clock menu more-arrow no yes

Filed under:

Arizona Diamondbacks Making Progress on a Deal Towards Reliever Tyler Clippard

New, comments

The Diamondbacks are looking for late inning options and are banking on the experience that Clippard brings into that role. More information to come as we get the news.

Diamondbacks have started negotiating contracts with Tyler Clippard.
Diamondbacks have started negotiating contracts with Tyler Clippard.
Noah K. Murray-USA TODAY Sports

Like every MLB team, the Diamondbacks are looking for ways to improve their bullpen situation. Last year the bullpen was about middle of the pack despite the fact that the team only had two consistent relievers over the course of the year. Brad Ziegler, Andrew Chafin, Daniel Hudson, and Silvino Bracho are the only players I have as absolute locks for the bullpen in 2016 and you can argue over whether Bracho is ready if you want. Assuming that Ziegler remains in his closer role from the end of 2015, Clippard would slide right into the 8th inning role while Hudson, Chafin, and Bracho figure out who has the 7th.

Steve Gilbert, the Diamondbacks beat reporter on MLB.com, tweeted out that the Diamondbacks have opened preliminary discussions with Clippard:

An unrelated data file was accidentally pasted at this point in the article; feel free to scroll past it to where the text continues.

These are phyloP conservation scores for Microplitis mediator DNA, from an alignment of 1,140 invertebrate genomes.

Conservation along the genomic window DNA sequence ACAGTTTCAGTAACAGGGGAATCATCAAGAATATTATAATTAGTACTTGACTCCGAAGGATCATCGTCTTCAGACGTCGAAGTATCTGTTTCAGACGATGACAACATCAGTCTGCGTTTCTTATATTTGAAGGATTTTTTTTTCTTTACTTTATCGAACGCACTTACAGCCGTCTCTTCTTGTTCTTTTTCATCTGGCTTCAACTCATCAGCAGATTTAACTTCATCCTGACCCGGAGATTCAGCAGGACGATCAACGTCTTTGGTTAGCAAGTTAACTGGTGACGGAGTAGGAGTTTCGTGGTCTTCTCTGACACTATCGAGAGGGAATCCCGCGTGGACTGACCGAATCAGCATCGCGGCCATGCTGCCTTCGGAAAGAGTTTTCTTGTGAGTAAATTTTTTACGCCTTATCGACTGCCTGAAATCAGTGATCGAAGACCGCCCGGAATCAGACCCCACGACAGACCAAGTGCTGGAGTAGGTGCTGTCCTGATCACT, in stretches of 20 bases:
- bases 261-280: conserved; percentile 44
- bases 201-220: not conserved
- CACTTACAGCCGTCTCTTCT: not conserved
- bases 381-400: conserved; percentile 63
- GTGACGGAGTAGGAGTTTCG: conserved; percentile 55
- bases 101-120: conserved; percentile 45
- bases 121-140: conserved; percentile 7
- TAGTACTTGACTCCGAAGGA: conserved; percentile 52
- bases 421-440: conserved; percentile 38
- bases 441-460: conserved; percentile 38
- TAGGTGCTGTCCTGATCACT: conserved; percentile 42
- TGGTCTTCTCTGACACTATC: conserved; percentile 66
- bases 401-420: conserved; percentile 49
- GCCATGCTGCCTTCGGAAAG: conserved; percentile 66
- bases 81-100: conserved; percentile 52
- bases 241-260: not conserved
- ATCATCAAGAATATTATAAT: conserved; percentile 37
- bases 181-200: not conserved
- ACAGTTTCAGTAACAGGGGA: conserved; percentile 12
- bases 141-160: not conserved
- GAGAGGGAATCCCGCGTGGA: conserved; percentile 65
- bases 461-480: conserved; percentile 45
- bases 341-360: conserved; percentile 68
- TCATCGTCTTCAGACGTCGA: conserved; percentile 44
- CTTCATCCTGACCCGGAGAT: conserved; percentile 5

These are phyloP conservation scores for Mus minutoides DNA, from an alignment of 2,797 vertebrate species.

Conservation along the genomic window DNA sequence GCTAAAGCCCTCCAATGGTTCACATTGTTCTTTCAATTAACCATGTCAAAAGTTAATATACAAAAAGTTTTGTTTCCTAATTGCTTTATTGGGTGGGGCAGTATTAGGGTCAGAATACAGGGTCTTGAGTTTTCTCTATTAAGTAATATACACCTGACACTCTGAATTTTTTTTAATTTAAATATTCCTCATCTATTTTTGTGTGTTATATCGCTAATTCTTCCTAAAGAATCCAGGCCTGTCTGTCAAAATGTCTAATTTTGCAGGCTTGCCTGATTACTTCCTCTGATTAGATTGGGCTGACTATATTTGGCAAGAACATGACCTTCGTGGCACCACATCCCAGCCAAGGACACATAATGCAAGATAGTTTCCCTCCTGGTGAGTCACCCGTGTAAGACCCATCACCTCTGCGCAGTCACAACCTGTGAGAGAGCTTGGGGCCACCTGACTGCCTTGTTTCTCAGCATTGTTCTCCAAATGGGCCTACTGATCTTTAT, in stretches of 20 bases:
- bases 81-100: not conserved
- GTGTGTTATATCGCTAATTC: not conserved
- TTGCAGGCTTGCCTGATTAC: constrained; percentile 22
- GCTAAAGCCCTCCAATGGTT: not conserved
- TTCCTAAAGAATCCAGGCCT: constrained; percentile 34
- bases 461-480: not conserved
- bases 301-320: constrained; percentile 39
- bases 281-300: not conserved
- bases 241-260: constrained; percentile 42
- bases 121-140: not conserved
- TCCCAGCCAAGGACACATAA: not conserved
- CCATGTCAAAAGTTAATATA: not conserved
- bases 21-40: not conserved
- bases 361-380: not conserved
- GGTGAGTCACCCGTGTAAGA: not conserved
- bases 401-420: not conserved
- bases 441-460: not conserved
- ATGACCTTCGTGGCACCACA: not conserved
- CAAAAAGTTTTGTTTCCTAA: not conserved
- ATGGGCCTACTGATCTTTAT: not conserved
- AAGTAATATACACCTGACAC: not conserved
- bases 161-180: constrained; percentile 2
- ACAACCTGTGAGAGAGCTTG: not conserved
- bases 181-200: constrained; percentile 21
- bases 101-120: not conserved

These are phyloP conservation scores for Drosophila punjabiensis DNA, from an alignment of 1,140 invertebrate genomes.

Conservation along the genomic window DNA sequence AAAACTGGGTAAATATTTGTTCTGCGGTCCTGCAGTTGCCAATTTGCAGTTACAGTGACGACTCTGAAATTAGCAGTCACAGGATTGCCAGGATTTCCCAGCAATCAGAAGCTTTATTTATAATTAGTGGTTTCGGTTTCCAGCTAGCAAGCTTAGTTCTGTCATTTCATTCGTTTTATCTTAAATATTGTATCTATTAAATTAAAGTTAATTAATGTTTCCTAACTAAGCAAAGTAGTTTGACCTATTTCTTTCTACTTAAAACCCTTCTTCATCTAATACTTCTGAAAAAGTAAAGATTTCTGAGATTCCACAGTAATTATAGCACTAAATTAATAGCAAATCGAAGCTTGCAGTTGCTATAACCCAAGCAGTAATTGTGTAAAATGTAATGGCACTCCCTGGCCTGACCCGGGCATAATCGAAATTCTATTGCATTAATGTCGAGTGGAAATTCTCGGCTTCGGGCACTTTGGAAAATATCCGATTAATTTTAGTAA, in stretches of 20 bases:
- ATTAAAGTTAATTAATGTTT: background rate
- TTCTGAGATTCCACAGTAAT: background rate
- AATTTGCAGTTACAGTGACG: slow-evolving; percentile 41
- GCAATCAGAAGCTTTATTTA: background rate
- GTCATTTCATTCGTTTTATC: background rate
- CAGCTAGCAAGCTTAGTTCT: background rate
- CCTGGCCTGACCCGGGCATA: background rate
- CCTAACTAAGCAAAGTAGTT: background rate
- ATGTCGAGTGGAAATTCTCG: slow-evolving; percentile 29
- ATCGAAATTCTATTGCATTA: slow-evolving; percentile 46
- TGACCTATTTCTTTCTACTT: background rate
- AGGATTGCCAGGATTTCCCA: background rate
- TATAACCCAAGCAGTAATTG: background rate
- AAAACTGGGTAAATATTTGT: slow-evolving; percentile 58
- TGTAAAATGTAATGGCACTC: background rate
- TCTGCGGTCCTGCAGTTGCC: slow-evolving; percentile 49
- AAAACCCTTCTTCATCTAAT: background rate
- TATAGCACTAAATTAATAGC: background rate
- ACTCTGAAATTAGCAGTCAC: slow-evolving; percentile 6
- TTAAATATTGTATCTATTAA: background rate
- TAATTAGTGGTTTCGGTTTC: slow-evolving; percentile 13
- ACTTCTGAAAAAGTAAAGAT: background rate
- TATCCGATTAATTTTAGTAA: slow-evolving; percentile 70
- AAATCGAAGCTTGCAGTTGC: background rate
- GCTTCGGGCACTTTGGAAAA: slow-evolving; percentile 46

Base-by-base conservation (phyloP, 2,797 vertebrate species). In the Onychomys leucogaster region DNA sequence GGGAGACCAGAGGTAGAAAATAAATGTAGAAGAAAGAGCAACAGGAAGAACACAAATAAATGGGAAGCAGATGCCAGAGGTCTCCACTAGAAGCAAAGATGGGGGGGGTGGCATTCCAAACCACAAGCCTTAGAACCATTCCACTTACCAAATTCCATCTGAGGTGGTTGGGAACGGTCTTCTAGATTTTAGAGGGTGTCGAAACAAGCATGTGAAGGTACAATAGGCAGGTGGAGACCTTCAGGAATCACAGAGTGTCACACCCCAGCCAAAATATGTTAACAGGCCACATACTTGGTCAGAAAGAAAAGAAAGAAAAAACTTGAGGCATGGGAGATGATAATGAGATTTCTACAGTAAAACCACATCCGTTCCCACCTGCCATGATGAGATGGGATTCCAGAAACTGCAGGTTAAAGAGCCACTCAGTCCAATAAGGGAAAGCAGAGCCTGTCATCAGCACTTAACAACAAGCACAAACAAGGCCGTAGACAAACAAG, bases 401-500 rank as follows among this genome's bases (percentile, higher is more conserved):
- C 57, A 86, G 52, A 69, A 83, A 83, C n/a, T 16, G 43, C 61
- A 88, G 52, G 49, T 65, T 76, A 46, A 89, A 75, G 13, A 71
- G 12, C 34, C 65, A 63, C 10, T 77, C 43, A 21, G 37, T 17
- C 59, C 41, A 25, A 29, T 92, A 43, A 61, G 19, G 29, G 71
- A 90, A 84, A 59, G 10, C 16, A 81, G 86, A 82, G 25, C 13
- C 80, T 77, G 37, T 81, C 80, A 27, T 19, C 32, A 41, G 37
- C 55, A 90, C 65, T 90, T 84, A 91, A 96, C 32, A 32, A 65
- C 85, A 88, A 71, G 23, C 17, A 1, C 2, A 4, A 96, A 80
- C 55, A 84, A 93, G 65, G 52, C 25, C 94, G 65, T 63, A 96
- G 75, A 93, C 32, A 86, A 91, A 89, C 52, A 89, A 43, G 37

For the Diamondbacks, they've already discussed potential 1-year and multi-year options for Clippard. The team needs to be very careful at this point because there are warning flags about a potential decline for Clippard. Clippard is a lot like Josh Collmenter, who uses a deceptive delivery and a diabolically evil change-up to baffle hitters to force hitters to make weak contact in the air. For those worrying about a BABIP regression from .211 in 2015, his career mark is .232 so his BABIP suppression I believe to be an actual skill instead of luck. One primary concern is the sudden increase in walk rate and jump in HR rate against RHB in 2015. I'm hoping it's just command problems instead of him not being able to fool the same-handed hitters anymore.

In addition, he's starting to lose fastball velocity although in 2015 his hard hit rate dropped to 24.3%, a 6-point improvement over 2014 and 3 points below his career average. The fastball velocity drop isn't necessarily a problem because he still has a very good velocity split between fastball and change-up, which roughly measured in at about a 12.5 MPH difference in 2015. Clippard was at his best in high-leverage situations in 2015 with a .122/.244/.222 slash and .208 wOBA against opposing hitters in 86 plate appearances. Clippard has been historically great in these situations, and the Diamondbacks could use a guy like him to bolster the bullpen. I realistically expect him to contribute about 1.0-1.5 RA-9 WAR for the team in 2016.